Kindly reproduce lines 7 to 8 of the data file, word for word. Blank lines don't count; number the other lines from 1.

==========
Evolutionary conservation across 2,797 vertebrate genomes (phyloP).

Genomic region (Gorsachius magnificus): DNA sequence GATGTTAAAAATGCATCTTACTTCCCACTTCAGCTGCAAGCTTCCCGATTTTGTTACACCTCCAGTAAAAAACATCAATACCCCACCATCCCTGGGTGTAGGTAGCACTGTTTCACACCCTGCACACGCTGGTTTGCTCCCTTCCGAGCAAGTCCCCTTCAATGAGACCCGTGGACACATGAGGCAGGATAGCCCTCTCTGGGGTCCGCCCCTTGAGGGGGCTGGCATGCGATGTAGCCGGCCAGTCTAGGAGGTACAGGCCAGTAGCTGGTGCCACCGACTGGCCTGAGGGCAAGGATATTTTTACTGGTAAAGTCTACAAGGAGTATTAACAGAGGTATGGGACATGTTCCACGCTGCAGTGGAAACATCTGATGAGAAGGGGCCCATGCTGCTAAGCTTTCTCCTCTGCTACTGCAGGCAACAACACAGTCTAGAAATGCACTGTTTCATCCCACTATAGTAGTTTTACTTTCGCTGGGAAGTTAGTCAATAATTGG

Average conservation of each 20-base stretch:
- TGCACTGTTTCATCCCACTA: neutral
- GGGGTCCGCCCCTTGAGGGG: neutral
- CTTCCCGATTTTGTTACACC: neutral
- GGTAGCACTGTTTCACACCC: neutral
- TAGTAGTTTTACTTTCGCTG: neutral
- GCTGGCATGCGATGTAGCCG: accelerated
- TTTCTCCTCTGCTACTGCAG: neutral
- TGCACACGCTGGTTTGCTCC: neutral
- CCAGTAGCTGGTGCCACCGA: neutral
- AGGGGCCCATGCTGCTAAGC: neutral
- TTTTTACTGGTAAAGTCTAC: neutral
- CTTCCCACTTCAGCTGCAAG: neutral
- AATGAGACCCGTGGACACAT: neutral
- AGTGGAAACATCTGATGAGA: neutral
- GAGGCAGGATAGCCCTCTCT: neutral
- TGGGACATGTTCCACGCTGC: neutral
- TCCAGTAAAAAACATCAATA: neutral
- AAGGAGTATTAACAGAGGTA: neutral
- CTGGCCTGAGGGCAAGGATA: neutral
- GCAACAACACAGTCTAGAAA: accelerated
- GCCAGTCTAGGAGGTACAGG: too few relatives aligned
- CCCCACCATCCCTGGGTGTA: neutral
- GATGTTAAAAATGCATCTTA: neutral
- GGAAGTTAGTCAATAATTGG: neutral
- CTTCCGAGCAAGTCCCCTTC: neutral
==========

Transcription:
- GGTAGCACTGTTTCACACCC: neutral
- TAGTAGTTTTACTTTCGCTG: neutral